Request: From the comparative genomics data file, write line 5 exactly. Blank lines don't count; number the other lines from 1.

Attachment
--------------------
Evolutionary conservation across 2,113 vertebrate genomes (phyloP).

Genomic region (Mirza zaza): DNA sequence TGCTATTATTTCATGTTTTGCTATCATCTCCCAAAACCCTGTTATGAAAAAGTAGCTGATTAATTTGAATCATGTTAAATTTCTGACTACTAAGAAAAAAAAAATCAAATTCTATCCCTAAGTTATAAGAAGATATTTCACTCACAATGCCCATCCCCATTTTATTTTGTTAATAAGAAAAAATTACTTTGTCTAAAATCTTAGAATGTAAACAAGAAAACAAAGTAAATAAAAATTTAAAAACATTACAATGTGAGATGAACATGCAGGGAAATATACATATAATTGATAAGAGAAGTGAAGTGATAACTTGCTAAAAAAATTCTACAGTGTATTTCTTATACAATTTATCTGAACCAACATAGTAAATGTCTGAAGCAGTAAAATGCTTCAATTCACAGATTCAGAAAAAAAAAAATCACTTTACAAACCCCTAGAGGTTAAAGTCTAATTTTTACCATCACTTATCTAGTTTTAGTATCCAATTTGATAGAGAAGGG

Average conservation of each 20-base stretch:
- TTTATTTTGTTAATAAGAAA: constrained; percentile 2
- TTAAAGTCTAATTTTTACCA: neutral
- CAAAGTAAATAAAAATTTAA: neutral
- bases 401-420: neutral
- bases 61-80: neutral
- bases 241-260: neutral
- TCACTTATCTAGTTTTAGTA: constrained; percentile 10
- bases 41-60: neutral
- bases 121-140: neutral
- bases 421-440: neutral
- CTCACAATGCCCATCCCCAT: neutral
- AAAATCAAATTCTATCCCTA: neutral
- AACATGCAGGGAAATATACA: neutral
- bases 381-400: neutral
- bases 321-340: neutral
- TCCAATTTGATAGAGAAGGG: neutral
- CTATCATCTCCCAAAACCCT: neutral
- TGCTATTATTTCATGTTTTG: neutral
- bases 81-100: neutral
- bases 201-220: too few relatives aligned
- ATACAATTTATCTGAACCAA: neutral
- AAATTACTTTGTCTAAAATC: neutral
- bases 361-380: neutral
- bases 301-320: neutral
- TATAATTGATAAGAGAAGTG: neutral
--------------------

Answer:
- TTAAAGTCTAATTTTTACCA: neutral